Websites would ultimately be faced with an impossible choice: (a) likely violate privacy laws and maintain information about minors’ association with their parents, or (b) violate KOSA and not send the required parental notifications.
But that’s not all.  In the name of protecting children online, KOSA would open the business-sensitive algorithms of every website to review by third parties.  If such public disclosures were required, copyrights, trade secrets, and the very foundations of intellectual property would be eroded and undermined.
A generation ago, Congress passed the Communications Decency Act.  It too was designed to protect children from online harms.  Among its provisions was Section 230, which provided websites safe harbor from certain legal liabilities regarding user-generated content in exchange for provisions to protect children. 
Section 230 was carefully contemplated and crafted.  But it failed to protect children because neither courts nor the executive branch were particularly interested in the child protection provisions of its text.  While the safe harbor provisions of Section 230 have been widely hailed as the most important law protecting the Internet—and rightly so—no meaningful mechanisms to protect children have been required, despite Section 230’s clear textual commandment to do just that.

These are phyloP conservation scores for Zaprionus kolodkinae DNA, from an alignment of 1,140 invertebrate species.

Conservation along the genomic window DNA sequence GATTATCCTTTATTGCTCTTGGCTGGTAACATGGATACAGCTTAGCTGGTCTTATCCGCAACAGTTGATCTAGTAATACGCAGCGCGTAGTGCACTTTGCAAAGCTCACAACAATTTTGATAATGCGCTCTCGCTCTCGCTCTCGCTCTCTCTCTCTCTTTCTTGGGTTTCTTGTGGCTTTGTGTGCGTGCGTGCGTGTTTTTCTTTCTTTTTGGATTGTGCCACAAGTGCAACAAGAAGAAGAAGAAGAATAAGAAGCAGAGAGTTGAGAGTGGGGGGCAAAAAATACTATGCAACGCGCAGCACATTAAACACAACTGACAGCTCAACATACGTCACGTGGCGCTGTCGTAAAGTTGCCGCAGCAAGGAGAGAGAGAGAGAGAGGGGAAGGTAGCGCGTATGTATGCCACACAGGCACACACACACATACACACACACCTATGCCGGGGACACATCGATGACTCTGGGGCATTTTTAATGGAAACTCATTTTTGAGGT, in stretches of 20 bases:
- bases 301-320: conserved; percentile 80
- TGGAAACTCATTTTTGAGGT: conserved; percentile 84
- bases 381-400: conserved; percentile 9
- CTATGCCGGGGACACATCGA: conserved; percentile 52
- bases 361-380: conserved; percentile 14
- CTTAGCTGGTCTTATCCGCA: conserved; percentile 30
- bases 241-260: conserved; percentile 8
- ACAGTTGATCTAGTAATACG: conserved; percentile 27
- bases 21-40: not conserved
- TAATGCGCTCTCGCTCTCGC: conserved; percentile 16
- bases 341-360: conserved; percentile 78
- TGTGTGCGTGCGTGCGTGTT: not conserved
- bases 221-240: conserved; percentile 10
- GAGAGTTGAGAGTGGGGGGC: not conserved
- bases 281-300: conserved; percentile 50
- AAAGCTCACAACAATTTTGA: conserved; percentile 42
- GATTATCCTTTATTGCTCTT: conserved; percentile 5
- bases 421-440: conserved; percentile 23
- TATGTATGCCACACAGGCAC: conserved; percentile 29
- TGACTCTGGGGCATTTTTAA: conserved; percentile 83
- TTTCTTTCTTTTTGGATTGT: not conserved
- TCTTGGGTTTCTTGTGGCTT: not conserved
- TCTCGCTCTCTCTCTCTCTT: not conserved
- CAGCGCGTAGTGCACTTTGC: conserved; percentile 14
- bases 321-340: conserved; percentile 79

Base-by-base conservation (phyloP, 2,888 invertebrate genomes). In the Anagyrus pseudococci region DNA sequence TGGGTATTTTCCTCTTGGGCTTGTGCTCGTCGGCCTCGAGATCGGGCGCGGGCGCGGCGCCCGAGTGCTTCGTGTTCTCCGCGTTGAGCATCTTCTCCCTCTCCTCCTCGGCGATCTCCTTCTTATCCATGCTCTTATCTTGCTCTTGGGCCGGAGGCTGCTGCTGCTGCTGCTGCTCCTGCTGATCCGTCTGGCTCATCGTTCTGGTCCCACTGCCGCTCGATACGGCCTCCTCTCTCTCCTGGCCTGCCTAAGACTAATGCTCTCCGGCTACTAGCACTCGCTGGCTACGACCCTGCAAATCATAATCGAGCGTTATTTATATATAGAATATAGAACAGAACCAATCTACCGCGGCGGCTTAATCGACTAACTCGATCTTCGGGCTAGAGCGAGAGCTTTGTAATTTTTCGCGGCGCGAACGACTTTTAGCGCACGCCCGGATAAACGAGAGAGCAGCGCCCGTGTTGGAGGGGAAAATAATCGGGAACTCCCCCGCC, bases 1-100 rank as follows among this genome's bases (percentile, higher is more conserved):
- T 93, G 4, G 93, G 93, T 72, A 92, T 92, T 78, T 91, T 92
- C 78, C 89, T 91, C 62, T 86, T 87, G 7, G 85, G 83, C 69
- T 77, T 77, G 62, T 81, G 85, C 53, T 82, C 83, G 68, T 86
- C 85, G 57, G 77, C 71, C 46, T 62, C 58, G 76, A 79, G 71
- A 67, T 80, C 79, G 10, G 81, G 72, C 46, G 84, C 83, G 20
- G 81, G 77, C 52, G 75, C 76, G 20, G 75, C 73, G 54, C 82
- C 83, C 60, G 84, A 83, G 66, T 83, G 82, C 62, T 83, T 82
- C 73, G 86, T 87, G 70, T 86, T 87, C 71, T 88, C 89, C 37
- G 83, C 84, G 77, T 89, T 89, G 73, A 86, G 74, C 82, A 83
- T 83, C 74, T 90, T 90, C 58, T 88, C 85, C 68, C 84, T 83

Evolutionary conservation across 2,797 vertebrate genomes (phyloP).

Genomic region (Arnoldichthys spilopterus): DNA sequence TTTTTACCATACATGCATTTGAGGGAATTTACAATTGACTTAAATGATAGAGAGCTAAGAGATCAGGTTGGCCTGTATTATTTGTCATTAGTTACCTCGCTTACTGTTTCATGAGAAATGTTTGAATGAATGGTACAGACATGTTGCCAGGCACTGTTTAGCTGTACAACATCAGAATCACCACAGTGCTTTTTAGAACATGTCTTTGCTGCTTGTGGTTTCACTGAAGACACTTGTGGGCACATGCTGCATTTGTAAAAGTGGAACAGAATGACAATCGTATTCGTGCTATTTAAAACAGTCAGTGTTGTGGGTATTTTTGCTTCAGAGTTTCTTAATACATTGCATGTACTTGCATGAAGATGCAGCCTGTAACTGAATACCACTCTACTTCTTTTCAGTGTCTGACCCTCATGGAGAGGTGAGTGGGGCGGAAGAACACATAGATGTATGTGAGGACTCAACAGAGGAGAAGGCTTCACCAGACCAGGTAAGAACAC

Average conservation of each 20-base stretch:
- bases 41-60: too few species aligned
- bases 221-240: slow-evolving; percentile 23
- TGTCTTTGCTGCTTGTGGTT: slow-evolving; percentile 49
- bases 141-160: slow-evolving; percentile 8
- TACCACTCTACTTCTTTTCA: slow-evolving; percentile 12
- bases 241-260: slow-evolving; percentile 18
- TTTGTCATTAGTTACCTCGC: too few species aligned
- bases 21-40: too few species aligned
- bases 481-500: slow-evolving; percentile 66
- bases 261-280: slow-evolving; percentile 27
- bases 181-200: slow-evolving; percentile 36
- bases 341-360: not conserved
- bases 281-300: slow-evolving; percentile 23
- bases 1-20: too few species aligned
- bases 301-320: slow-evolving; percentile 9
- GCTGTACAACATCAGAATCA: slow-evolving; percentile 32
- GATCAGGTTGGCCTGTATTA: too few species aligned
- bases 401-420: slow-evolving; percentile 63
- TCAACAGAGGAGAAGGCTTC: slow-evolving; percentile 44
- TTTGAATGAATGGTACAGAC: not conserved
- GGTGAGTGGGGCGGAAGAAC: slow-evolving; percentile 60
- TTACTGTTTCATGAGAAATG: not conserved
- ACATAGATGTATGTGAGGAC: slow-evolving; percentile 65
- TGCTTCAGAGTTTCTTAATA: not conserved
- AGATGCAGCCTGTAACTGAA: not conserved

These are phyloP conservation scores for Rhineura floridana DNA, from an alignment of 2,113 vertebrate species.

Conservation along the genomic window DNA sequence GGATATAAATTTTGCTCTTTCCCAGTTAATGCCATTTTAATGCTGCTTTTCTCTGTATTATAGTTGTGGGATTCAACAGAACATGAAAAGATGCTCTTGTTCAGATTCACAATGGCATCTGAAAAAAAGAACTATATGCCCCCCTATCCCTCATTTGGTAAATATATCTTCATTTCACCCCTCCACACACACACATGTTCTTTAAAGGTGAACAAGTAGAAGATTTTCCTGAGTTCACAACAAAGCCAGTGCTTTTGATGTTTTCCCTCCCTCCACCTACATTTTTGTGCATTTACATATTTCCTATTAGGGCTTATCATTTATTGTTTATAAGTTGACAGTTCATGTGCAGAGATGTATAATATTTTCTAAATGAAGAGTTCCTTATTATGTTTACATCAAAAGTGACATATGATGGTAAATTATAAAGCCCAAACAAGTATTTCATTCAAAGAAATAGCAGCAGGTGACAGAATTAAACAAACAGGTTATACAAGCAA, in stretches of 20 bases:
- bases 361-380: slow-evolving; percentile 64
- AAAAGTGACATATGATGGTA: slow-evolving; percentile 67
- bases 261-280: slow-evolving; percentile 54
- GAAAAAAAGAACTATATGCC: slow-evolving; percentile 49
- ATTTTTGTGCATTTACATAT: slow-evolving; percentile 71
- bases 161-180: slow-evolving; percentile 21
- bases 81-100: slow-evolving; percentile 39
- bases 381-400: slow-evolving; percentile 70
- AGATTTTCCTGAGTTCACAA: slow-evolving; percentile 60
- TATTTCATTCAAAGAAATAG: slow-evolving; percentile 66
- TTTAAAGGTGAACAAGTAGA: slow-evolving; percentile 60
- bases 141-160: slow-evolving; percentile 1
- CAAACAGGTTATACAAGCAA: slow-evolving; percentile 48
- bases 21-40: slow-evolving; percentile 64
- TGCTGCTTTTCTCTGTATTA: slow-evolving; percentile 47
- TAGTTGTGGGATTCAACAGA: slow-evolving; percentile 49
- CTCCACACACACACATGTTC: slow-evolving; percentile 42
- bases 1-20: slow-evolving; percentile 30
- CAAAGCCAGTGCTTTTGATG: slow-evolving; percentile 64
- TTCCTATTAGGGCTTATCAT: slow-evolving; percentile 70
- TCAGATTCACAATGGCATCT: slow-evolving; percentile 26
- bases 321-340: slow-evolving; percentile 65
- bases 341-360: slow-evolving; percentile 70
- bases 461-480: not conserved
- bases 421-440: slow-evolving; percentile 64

In contrast to Section 230, KOSA is poorly worded, poorly contemplated, and would do little to protect children if enacted.  Only one thing is certain: its enactment would spell doom for the Internet.  KOSA’s provisions are impossible to implement, as compliance would require herculean efforts by websites large and small, invading the privacy of minors and their families, and undermining the very foundations of intellectual property law and entire business models as we know them today.  And given KOSA is an American law, American businesses would be most affected by its edicts.  By necessity, American businesses, and much of the Internet as we know it today, would likely move offshore in response to its enactment.
There’s a famous proverb: the road to oblivion is paved with good intentions.  While KOSA’s advocates no doubt have children’s best interests at heart, the actual bill, as it exists today, would ultimately spell doom for the Internet as we know it.